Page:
Now consider using unique identifiers. Let’s start with defining a guid- it is a quasi-random number generated based on a series of variants which virtually guarantees uniqueness across all space and time until something like the year 2070 (one quick note- guids were not invented by Microsoft. I’ve heard so many mainframe people complain about having a Microsoft concept forced upon them- Microsoft calls them Guids (Globally Unique Identifiers) and the rest of the world calls them UUID (Universally Unique Identifiers) and is an open standard (ITU-T Rec. X.667 | ISO/IEC 9834-8)). The important item to note in that description is the word “random”. For the sake of this discussion, we can safely consider guids to be random numbers. Now that we understand what a clustered index is and have briefly reviewed the concept of fill factor, think about what happens when you insert a random number into your tables. No longer can we say that the next record is number 251 and will be on page 3. It could be number 2 on page 1, or number 2043 on page x- then the next number is completely different, etc. This means that each new record is not happily placed sequentially on the “line”, but is placed wherever it belongs in accordance to its random number. When this happens, your indexes become fragmented. This means that when the index was created and there were 1000 records, the database knew where each record lived. With sequential clustered indexes, each new record is added to the next line or page. With random clustered indexes- each new record is randomly placed somewhere in the pages and the index will no longer know where anything is and eventually becomes useless. The more “broken” the index becomes, the higher the level of fragmentation. The higher the fragmentation, the more SQL has to rely on table scans to find the data.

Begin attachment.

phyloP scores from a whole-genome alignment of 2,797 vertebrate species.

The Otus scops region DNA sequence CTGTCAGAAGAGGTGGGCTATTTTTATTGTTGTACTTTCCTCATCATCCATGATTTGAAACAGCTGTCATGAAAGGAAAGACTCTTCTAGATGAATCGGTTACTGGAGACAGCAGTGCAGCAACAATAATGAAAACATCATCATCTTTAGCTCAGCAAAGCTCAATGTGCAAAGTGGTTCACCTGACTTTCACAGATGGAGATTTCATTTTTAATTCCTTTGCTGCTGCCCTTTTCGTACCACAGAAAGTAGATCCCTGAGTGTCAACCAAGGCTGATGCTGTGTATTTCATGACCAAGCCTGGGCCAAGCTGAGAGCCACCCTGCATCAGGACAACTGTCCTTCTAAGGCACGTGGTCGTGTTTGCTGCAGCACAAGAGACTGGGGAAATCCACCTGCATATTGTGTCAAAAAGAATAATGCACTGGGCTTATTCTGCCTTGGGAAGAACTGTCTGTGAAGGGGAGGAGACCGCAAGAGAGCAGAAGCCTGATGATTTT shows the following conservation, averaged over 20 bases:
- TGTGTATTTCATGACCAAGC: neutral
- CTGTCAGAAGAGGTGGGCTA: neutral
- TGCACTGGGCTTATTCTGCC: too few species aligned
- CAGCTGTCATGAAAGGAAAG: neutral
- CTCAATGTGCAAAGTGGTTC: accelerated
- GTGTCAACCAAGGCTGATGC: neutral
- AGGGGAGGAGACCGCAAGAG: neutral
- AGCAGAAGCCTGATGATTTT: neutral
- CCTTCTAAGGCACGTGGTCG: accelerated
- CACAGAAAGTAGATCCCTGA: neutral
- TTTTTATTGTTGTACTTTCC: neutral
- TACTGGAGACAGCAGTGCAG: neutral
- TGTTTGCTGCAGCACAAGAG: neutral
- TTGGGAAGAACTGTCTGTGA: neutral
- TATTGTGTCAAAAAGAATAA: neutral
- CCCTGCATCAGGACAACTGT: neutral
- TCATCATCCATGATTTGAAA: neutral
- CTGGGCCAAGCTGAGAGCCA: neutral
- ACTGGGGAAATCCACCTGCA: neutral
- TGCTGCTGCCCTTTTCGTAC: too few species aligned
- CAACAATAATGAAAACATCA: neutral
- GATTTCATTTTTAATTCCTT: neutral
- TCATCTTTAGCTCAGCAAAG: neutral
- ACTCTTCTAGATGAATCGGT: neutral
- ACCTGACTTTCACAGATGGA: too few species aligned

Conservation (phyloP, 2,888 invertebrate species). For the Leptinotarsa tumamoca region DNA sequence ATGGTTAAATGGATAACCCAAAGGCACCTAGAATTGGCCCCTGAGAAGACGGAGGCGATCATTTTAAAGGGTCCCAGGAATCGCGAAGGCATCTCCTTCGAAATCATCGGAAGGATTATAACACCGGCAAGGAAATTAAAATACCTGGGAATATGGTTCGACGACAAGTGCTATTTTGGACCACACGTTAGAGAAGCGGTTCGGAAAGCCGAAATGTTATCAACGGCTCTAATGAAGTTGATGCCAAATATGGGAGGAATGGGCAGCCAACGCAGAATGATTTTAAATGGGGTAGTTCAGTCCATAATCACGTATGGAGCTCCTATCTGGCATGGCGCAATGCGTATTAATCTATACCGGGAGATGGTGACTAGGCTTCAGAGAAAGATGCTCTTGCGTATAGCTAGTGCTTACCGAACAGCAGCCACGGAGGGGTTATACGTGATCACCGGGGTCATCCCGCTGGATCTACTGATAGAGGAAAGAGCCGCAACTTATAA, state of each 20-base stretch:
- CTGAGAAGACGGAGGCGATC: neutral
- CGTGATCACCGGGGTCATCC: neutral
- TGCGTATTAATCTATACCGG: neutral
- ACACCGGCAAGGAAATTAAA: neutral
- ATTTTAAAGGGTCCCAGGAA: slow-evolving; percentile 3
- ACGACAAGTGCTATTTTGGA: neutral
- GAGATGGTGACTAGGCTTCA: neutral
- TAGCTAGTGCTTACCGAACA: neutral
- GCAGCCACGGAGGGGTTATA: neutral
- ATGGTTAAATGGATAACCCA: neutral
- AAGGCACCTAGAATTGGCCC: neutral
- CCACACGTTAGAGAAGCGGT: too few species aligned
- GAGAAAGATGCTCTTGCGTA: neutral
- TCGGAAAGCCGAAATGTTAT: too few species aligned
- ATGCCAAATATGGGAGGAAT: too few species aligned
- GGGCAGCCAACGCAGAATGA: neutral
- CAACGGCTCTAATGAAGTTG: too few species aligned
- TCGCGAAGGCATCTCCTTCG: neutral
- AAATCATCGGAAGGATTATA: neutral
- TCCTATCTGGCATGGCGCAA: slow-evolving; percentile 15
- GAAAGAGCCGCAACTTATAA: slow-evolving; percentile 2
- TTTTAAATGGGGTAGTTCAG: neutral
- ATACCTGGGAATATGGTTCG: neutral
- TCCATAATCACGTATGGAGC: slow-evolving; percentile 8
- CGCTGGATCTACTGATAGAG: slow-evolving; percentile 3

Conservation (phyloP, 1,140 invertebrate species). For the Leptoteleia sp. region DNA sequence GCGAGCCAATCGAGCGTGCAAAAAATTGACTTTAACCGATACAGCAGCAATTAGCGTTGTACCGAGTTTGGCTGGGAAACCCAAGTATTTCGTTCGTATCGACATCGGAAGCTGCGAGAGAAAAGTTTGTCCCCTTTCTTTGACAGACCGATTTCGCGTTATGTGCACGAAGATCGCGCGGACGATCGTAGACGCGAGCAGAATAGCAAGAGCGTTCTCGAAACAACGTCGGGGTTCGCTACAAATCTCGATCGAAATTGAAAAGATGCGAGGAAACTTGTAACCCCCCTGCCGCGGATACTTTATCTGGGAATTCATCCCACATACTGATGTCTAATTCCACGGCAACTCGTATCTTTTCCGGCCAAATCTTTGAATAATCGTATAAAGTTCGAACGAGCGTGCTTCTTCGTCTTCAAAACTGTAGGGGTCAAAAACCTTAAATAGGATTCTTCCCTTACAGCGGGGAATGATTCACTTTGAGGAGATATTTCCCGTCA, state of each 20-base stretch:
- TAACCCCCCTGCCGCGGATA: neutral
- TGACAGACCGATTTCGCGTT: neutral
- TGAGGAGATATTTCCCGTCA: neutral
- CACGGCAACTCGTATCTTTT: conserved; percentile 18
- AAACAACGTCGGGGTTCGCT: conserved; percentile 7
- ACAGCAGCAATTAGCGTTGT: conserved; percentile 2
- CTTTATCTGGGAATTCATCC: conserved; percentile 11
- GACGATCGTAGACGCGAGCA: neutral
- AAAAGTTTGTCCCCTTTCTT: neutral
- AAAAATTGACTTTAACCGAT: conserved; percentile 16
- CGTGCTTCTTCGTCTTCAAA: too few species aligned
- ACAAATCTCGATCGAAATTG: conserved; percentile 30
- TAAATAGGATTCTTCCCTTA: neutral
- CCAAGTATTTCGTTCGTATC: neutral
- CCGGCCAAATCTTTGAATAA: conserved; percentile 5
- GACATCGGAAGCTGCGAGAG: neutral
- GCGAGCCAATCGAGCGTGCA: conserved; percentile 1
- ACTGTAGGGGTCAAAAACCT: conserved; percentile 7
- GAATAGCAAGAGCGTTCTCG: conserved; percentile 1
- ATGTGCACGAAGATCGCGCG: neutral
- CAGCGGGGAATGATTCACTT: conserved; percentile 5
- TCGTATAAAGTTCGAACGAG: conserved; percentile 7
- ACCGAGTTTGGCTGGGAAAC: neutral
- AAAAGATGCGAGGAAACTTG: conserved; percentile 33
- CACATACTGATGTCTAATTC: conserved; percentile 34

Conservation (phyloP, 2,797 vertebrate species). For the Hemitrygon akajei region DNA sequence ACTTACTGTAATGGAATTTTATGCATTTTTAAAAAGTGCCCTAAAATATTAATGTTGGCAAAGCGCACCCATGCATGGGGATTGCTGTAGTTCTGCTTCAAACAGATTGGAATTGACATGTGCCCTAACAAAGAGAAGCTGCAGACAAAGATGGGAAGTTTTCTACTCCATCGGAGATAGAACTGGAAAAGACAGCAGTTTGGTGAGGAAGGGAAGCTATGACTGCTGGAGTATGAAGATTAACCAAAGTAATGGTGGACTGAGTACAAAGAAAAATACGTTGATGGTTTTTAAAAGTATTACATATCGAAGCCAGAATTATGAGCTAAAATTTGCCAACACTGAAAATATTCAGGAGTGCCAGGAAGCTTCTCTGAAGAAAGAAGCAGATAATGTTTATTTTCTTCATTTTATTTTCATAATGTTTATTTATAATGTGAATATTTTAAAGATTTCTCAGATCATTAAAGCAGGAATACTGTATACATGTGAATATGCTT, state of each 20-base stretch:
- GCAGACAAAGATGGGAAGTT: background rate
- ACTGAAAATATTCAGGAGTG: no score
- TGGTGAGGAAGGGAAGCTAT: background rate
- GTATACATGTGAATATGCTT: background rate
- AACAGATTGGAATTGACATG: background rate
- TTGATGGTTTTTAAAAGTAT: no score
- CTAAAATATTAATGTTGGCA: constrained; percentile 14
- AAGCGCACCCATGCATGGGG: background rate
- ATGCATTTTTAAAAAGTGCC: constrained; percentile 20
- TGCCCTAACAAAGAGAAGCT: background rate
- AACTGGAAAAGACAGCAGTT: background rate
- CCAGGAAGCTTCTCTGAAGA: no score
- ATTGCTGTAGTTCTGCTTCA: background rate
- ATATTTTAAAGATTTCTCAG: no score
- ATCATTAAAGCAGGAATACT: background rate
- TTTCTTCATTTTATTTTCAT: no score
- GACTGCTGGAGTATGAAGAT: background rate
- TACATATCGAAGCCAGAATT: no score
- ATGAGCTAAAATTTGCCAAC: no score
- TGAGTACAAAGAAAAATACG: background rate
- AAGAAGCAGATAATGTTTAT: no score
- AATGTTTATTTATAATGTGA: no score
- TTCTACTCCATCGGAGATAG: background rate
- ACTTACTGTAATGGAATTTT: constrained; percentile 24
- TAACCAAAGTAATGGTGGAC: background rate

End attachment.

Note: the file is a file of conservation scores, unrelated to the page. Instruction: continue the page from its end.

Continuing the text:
So now that we know that, let’s discuss guids v ints for a minute. Yes, using ints will always be faster than guids. And yes, using ints will always take less space than guids. I think that’s common sense and doesn’t take a $150 an hour consultant to tell us that. But in the year 2008, that’s simply not a good enough argument to say “never use guids as keys”; it’s a simplistic and uninformed statement. Let’s start with space issue first. Space was something that needed closely considered in the old “green screen” mainframe days. Yes, size mattered back then. But today we live in a world where you can buy a terabyte hard drive for $150. Size is simply now a commodity. That being said, I’ll repeat what I said earlier: “It depends”. Ignoring size is not acceptable for all systems- if you’re building databases for Google or Walmart, you still need to be mindful of such things in your data architecture and data modeling. For most systems, however, it is a non-issue.